Here's some information to help you get ready for your appointment, and what you might expect from your doctor. Preparing ahead of time can help you make the most of your time with the doctor. You may want to bring a family member or friend to the appointment for support and to help you remember information.

What you can do

Before your appointment, make a list of:

  • Any symptoms you've noticed in your daughter, including any that may seem unrelated to the reason for the appointment
  • Your daughter's developmental milestones and when she met them, such as learning to say her first word or learning to walk
  • Key personal information about your pregnancy, including any significant illnesses you may have experienced or any medications that you may have used
  • Any problems your daughter may be having with learning, emotions or behavior
  • Questions to ask your child's doctor

Some basic questions to ask the doctor include:

  • What's the most likely cause of my daughter's symptoms?
  • What kinds of tests does she need? Do these tests require any special preparation?
  • How might this condition affect her?
  • What treatments are available, and which do you recommend?
  • My daughter has other health conditions. How can we best manage these conditions together?
  • What services are available if my daughter has developmental delays or learning disabilities?
  • Are there any brochures or other printed materials that I can have? What websites do you recommend?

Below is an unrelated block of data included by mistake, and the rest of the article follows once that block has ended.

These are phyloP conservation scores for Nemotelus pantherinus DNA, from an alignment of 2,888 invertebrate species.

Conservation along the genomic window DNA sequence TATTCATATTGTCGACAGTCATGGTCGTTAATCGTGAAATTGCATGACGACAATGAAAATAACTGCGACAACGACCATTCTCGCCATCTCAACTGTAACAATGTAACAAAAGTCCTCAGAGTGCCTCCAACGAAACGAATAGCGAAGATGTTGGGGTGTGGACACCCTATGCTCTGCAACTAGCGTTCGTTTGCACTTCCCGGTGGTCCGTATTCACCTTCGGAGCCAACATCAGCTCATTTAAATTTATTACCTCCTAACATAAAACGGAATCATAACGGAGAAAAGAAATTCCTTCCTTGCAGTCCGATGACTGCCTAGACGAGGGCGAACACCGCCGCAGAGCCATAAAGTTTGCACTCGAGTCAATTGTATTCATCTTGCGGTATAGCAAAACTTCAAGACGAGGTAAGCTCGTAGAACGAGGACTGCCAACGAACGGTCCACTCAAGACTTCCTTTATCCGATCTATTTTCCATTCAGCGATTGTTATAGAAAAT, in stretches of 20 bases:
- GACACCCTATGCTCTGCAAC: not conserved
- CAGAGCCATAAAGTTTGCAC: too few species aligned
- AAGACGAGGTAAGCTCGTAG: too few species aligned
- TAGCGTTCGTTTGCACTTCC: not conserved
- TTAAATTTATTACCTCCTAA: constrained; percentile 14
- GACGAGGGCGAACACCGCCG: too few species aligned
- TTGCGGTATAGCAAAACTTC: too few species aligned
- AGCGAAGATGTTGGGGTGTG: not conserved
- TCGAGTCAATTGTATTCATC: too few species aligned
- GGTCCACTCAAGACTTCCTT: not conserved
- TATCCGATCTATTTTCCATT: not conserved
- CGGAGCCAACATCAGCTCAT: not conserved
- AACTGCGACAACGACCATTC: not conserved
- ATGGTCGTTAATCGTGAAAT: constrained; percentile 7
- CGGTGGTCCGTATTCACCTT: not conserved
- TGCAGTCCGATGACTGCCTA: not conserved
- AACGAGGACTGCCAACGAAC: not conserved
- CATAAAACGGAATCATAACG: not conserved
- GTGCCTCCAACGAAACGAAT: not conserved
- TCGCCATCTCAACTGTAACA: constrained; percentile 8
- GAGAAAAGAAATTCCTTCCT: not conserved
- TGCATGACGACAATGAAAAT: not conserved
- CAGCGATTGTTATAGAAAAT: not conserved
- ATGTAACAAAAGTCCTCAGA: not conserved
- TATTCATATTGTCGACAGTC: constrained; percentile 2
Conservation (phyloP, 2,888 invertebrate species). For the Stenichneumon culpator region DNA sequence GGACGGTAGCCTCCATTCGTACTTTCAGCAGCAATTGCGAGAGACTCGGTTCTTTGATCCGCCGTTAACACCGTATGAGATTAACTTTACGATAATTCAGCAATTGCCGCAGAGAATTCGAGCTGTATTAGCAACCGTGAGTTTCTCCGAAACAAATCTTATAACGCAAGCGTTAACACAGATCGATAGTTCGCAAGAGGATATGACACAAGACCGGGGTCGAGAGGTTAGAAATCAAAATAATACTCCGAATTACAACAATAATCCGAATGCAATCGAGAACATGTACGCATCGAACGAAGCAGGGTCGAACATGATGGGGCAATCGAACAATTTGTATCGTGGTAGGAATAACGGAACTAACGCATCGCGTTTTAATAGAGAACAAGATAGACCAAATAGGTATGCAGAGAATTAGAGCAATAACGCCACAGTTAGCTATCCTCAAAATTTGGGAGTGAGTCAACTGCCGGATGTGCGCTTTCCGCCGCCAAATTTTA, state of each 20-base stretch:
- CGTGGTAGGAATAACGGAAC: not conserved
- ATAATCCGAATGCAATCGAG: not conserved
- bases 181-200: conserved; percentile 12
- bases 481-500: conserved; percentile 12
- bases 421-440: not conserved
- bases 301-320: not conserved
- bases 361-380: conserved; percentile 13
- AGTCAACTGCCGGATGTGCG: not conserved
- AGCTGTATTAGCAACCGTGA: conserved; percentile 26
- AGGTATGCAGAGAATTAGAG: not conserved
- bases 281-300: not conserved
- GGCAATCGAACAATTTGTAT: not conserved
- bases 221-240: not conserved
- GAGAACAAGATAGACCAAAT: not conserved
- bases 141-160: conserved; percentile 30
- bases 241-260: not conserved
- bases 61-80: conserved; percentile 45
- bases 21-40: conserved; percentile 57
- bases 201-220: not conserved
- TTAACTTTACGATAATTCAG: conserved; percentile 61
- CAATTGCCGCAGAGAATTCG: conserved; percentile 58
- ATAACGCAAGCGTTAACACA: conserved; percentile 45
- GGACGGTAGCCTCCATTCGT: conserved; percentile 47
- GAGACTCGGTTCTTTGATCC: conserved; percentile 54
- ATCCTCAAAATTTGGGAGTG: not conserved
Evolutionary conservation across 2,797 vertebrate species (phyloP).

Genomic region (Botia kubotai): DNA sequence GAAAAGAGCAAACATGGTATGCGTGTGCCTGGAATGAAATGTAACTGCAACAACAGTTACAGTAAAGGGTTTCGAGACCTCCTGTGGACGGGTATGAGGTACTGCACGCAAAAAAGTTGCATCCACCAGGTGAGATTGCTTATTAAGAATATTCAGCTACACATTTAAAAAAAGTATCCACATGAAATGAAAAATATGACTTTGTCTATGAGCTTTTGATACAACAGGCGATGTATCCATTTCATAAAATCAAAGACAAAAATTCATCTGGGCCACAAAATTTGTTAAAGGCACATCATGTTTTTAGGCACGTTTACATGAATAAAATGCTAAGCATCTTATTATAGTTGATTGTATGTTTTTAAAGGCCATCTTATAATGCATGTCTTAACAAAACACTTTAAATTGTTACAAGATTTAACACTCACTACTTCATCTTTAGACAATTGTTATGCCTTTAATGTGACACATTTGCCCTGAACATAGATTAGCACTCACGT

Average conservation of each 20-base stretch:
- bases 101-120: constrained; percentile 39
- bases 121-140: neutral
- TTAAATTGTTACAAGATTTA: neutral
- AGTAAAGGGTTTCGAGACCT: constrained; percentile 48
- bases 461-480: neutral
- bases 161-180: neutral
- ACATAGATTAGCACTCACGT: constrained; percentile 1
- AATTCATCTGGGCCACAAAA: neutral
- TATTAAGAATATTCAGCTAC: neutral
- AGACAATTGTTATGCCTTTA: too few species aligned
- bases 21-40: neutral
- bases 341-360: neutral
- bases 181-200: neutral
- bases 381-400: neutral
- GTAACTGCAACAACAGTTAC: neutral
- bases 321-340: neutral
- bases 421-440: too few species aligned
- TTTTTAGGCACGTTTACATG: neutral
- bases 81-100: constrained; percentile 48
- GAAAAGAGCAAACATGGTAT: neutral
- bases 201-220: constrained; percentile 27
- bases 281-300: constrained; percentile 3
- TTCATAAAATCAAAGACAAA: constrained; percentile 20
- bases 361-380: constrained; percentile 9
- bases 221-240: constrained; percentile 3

Don't hesitate to ask any other questions during your appointment.

What to expect from your doctor

Your doctor is likely to ask you a number of questions. Be ready to answer them to reserve time to go over points you want to focus on. Your doctor may ask:

  • When did you first notice your daughter's symptoms?
  • Does anything seem to improve the symptoms?
  • What, if anything, appears to worsen the symptoms?
  • Did your daughter achieve developmental milestones on time, such as learning to talk or walk?
  • Has your daughter had any problems in school or other settings?

Coping and support

It's quite possible for your daughter to lead a full and happy life. However, sometimes help and support is needed. Both you and your daughter may benefit from these strategies:

  • Connect with others. Support groups provide help and support for people with X and Y chromosome disorders and their families. They offer information and advice on coping, as well as ways to meet and talk with others in similar situations. Ask your daughter's doctor or therapist if there is a local support group for similar types of disorders. You can also contact AXYS — association for X and Y chromosome variations.
  • Look for disability support resources. Coping with a learning disability is challenging. Get information on available services and sources of support. One example is the National Center for Learning Disabilities. Ask your daughter's school or therapist for information on additional resources.
  • Find ways to relieve stress. It's natural to feel overwhelmed at times. Talk about your concerns with a trusted friend or family member to help relieve your stress. Take some time for yourself doing something you like to do. Seek the help of outside caregivers who can give you a break from time to time.

Last updated: August 16th, 2017